Q & A with Demeter Interactive Founder Jesse Bouman
Nearly two years ago, Jesse Bouman decided to take his career—and the future of social media—into his own hands by doing what few people have the fortitude to do.
Armed with a sense that social media could provide a wealth of opportunities in the marketing agency ecosystem, Bouman left his position at Wpromote Inc. to build Demeter Interactive—a digital marketing and communications firm that leverages emerging technology against quality content to help clients thrive in the digital and social sphere.
Demeter Interactive was founded with the aim to fit clients’ digital needs while making the most of technology, advertising and entertainment and media—three of Bouman’s interests that converge smoothly within the city limits of Los Angeles, where Bouman resides and Demeter was born. From the looks of things, neither Bouman nor Demeter Interactive are packing up and going anywhere else any time soon.
BRUSA: Can you give us a snapshot of Demeter Interactive's evolution?
JESSE BOUMAN (JB): Demeter Interactive started abruptly in July of 2010. I was working at an acclaimed mid-sized online agency at the time, but I always knew deep down I was an entrepreneur. One day I couldn’t stand the thought of working for someone else anymore so I got up from my desk at 5pm and quit.
BRUSA: What is your primary method for acquiring new customers?
JB: We tried acquiring clients through online ads and RFPs in the early days, but that was a very time consuming process with no results. Since Demeter had no history, it became apparent that leveraging my real life networks, a network I had created months/years prior to starting Demeter, would be the most fruitful method of client acquisition. Demeter's first half dozen clients were people I had a prior relationship with.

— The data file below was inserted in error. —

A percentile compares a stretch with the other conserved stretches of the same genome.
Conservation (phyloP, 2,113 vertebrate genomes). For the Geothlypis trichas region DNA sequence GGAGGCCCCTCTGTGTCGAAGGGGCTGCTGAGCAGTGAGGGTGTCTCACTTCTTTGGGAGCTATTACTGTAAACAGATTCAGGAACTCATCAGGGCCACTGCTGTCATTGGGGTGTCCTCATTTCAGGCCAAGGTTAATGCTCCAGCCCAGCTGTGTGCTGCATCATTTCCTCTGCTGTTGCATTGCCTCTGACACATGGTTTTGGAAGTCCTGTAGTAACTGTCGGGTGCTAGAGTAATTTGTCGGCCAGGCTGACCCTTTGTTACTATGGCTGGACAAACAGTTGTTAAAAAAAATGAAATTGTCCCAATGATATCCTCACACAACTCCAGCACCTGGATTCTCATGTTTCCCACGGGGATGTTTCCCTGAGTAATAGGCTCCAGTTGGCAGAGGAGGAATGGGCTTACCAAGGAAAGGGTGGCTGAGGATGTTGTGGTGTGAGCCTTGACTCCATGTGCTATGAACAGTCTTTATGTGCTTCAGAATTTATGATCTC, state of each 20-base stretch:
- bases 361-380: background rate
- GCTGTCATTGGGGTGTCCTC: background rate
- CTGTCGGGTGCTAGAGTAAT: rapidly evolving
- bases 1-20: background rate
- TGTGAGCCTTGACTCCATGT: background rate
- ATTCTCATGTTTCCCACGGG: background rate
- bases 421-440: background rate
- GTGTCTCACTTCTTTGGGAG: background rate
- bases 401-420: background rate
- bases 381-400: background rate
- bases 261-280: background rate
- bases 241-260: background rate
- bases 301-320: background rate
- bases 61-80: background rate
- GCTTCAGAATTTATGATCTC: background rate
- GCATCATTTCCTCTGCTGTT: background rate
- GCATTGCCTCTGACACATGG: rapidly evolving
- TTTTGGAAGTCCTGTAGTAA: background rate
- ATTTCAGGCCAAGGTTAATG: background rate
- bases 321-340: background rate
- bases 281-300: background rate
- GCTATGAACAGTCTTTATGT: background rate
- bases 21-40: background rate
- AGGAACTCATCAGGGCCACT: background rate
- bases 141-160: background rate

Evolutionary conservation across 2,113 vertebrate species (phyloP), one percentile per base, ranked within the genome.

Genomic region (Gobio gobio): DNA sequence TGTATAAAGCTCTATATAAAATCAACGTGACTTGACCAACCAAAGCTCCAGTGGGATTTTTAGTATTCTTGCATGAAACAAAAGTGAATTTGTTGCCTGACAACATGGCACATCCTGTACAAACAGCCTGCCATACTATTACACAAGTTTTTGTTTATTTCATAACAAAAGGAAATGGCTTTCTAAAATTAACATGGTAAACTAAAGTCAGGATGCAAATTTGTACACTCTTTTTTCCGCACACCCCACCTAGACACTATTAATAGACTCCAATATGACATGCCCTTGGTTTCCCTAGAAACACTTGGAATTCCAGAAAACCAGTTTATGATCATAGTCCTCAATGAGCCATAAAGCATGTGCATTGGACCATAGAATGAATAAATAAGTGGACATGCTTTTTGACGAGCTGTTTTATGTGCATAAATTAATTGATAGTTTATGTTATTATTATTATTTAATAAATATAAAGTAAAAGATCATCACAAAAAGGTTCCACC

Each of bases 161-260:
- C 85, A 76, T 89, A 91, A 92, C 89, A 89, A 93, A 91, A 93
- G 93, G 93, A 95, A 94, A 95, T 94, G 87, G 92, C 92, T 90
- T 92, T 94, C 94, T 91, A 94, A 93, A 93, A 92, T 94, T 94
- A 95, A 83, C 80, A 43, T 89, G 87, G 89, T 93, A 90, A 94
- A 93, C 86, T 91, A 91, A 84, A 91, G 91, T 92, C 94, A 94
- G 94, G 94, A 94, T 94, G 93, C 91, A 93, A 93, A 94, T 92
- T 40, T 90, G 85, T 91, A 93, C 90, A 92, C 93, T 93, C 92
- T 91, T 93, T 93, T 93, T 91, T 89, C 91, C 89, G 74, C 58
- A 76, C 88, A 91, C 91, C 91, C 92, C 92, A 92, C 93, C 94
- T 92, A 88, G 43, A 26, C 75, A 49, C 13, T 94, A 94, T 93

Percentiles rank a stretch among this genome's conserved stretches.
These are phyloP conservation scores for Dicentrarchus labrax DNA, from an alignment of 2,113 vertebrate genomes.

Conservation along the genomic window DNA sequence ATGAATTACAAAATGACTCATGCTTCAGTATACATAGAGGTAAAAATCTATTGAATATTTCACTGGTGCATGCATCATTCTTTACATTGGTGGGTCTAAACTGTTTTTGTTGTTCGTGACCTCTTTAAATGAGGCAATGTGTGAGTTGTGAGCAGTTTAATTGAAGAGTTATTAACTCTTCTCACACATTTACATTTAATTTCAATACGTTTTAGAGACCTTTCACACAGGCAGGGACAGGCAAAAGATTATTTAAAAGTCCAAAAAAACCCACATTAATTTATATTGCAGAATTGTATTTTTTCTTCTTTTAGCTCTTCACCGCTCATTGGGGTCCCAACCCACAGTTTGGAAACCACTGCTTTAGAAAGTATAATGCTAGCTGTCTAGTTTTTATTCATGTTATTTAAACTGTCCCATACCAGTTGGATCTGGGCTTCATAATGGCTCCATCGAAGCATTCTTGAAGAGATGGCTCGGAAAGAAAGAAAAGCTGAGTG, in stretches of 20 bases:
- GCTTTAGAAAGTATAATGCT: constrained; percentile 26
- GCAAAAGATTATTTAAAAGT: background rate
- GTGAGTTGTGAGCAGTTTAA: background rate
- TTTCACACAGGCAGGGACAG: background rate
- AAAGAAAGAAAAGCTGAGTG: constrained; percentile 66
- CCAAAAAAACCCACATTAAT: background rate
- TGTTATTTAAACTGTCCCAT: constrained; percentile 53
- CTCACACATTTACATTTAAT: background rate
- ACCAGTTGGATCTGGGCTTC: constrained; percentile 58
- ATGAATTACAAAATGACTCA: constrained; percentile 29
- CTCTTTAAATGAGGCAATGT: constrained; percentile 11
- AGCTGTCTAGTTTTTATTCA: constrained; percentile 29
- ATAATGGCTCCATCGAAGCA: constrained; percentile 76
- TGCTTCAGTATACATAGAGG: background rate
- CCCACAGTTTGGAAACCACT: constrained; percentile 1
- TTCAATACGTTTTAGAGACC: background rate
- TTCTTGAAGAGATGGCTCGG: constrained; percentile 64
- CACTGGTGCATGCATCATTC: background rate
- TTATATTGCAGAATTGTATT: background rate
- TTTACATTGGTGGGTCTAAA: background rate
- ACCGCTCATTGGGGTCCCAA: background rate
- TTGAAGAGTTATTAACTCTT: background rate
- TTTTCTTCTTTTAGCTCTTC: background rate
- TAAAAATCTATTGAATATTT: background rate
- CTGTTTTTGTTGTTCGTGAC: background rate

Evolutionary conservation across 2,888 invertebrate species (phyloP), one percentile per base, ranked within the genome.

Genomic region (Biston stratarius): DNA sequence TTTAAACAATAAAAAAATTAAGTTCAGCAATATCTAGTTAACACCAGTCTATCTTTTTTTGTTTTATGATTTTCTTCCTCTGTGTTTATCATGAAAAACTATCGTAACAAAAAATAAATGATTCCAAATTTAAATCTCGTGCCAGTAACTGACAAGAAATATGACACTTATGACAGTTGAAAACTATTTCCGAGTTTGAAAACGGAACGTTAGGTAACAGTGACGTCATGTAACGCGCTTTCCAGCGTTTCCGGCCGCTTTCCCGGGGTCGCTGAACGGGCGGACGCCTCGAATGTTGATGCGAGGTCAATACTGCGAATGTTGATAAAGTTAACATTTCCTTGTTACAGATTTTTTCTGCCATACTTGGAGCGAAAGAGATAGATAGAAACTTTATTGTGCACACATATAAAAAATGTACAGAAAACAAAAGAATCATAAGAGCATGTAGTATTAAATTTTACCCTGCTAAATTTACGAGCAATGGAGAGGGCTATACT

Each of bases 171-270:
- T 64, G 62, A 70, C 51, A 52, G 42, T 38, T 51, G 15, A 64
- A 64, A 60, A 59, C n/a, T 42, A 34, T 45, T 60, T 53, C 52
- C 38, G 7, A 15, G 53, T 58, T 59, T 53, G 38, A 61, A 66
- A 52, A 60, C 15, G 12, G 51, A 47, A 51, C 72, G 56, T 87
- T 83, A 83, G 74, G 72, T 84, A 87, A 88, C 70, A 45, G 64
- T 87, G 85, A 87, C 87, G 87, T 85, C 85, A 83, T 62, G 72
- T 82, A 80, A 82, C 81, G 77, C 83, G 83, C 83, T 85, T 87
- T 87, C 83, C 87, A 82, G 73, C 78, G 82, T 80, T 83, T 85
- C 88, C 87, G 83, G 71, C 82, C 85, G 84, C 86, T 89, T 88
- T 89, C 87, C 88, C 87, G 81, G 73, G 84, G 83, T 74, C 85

BRUSA: What defines Demeter Interactive and sets you apart from your competition?
JB: Me. It's that simple. There are hundreds of companies if not thousands of companies out there that do what we do. But Demeter gets clients because once they know me, they trust me, and that my team will figure out the best way to connect all the moving parts.
BRUSA: What's your vision for Demeter Interactive in five years?
JB: I view Demeter as a technology company that offers client services. At our core, our understanding of technology and how that connects with marketing/advertising and media/entertainment is what makes us successful. In the future we'll be developing marketing software based on the needs of our clients. The agency model continues to transform in the digital age and I'm betting that the agency model of the future is a blend of services and software.
BRUSA: What is it about social media that you find most fascinating?